JOHANNESBURG - Management of the South African Broadcasting Corporation (SABC) on Tuesday met with organised labour in the first consultation meeting in relation to the contemplated Section 189 process, under the auspices of the Commission for Conciliation, Mediation and Arbitration (CCMA).
The SABC confirmed that it intended to retrench 981 permanent employees and 1,200 freelancers as a result of planned restructuring in a bid to cut costs and save approximately R440 million per annum.
The troubled public broadcaster had admitted that it was technically insolvent, and may not be able to pay salaries in April 2019 if things remain the same.
The retrenchment process was initially halted after a joint consensus-seeking meeting last month with organised labour, including the Broadcasting, Electronic, Media & Allied Workers Union (Bemawu) and the Communications Workers Union (CWU).
SABC spokesperson Neo Momodu said the public broadcaster's meeting with the unions was constructive and that both parties committed to continue with the consultation in a CCMA facilitated meeting, scheduled for December 12 and 13.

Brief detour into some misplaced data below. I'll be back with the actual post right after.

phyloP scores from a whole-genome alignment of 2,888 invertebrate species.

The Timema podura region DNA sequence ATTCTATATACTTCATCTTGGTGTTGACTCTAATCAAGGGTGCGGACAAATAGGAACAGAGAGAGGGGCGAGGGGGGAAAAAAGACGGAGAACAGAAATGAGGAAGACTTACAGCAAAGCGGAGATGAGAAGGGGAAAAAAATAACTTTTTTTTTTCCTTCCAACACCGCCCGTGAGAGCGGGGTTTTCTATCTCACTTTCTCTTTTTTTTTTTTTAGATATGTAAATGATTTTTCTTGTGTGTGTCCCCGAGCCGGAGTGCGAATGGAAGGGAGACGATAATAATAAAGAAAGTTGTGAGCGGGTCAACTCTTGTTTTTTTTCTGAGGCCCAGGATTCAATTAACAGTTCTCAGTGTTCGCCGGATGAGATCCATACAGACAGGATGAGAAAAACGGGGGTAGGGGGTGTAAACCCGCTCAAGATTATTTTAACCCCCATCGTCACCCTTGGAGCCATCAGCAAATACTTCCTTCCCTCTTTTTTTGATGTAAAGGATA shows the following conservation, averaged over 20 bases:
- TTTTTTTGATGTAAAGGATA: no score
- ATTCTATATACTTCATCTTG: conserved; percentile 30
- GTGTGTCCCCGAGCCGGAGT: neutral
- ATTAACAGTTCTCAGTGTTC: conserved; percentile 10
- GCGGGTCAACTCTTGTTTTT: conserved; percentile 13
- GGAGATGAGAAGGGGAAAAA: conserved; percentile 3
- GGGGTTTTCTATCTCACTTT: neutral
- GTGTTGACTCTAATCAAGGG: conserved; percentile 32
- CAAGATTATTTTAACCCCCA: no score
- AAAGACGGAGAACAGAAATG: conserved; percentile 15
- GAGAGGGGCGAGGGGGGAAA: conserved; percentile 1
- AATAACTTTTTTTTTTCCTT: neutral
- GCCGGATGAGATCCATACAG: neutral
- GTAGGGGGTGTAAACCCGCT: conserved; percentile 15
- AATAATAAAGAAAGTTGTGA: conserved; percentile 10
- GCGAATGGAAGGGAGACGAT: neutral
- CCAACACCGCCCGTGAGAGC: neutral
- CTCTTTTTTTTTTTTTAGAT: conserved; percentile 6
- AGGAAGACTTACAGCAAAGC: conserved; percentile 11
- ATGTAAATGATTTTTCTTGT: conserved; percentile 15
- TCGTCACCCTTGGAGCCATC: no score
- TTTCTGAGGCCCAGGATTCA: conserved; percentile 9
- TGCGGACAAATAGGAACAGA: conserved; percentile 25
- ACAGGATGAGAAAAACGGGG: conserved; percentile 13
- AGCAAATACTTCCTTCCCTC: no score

"The SABC remains committed to complying with all the legislative requirements and processes relating to Section 189," Momodu said.
Meanwhile, the SABC board also briefed the portfolio committee on communications in Parliament on Tuesday about the section 189 process.
Democratic Alliance spokesperson on communication, Phumzile van Damme, slammed the SABC board, saying that it told Parliament of cosmetic savings such as restricting purchases of refreshments and no catering for meetings instead of presenting a plan detailing how extensive cost-cutting has been implemented.
"The SABC currently needs R3 billion in order to stay above water, and we would have expected the presentation of extensive, innovative cost-cutting measures which would not only steer the public broadcaster to calm waters, but also save the jobs of the estimated 2,200 staff it intends retrenching by 1 February 2019," van Damme said.
"Instead of saving itself, the SABC seems to be shooting itself in the foot by restricting profit generating services. As an example the production of content has been reduced. It is the production and purchase of quality content which draws audiences and in turn, advertisers, the SABC’s main source of revenue."